The Government Accountability Office (GAO) has released an 88-page report that claims better collaboration is needed among the four federal agencies overseeing live animal imports to reduce the risk of animal-related diseases coming into the United States. According to GAO, more than 1 billion live animals were imported into America from 2005 through 2008, but “gaps” in the statutory and regulatory framework could allow animal and zoonotic diseases to “emerge anywhere and spread rapidly.”

GAO reviewed statutes, visited ports of entry and surveyed the Department of Health and Human Services’ Centers for Disease Control and Prevention, Department of the Interior’s Fish and Wildlife Service, Department of Agriculture’s Animal and Plant Health Inspection Service, and Department of Homeland Security’s Customs and Border Protection. The experts cited by the report identified several barriers to agency collaboration, “such as different program priorities and unclear roles and responsibilities.” GAO also found that “because each of the agencies is focused on a different aspect of live animal imports, no single entity has comprehensive responsibility for the zoonotic and animal disease risks posed by live animal imports.”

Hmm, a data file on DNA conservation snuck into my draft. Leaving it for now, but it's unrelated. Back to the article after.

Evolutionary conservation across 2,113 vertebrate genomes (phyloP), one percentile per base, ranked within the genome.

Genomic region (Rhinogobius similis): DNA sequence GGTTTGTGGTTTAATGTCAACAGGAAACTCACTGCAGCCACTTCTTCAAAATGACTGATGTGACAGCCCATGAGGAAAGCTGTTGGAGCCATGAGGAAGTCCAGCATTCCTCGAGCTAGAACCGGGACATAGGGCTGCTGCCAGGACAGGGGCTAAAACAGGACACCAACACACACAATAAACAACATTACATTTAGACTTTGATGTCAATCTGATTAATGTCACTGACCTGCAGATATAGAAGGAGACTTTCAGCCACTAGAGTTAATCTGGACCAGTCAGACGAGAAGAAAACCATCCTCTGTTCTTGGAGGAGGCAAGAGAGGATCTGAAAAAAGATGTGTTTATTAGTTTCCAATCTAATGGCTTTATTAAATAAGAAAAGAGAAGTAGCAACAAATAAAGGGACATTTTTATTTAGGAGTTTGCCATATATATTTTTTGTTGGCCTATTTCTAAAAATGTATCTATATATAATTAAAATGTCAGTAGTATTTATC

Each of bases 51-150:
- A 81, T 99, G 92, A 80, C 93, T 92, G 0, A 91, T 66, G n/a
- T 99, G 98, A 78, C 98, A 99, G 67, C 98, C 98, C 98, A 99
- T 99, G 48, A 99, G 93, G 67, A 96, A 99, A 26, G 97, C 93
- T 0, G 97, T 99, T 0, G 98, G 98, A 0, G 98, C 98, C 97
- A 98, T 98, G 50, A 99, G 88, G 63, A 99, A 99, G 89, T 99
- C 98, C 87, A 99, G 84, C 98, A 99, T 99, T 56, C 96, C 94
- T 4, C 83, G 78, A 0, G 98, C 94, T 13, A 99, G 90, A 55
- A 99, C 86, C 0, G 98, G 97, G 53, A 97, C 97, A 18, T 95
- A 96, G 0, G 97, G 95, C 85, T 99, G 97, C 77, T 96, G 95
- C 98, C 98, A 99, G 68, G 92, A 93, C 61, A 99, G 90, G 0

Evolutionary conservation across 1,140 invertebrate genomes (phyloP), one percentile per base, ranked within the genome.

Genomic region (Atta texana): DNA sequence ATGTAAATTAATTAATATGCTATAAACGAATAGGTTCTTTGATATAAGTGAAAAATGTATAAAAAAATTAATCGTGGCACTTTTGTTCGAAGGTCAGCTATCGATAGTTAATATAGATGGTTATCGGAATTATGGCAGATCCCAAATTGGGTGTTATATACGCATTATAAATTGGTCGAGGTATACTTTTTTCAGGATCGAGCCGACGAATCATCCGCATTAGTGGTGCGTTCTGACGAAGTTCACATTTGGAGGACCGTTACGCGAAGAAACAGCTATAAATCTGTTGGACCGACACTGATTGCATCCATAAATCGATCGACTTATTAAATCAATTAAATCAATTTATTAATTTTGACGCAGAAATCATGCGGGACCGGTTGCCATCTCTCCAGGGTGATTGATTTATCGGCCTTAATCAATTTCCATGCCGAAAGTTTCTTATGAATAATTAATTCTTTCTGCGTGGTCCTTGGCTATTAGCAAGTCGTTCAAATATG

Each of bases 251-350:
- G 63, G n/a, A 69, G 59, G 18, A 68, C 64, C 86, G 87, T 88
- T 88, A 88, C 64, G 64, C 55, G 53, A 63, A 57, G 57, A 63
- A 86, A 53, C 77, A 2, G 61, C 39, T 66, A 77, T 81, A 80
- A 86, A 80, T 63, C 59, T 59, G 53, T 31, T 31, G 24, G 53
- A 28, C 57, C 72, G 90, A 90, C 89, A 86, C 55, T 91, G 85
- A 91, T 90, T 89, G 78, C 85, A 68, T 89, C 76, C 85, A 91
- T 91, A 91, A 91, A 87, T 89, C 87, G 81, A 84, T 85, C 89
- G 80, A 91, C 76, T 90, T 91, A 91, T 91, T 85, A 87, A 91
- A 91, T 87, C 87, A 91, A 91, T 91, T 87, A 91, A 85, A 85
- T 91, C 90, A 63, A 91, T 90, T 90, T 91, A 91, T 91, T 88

GAO recommended that the agencies “develop a strategy to address barriers to agency collaboration that may allow potentially risky imported animals into the United States and jointly determine data needs to effectively oversee imported animals.”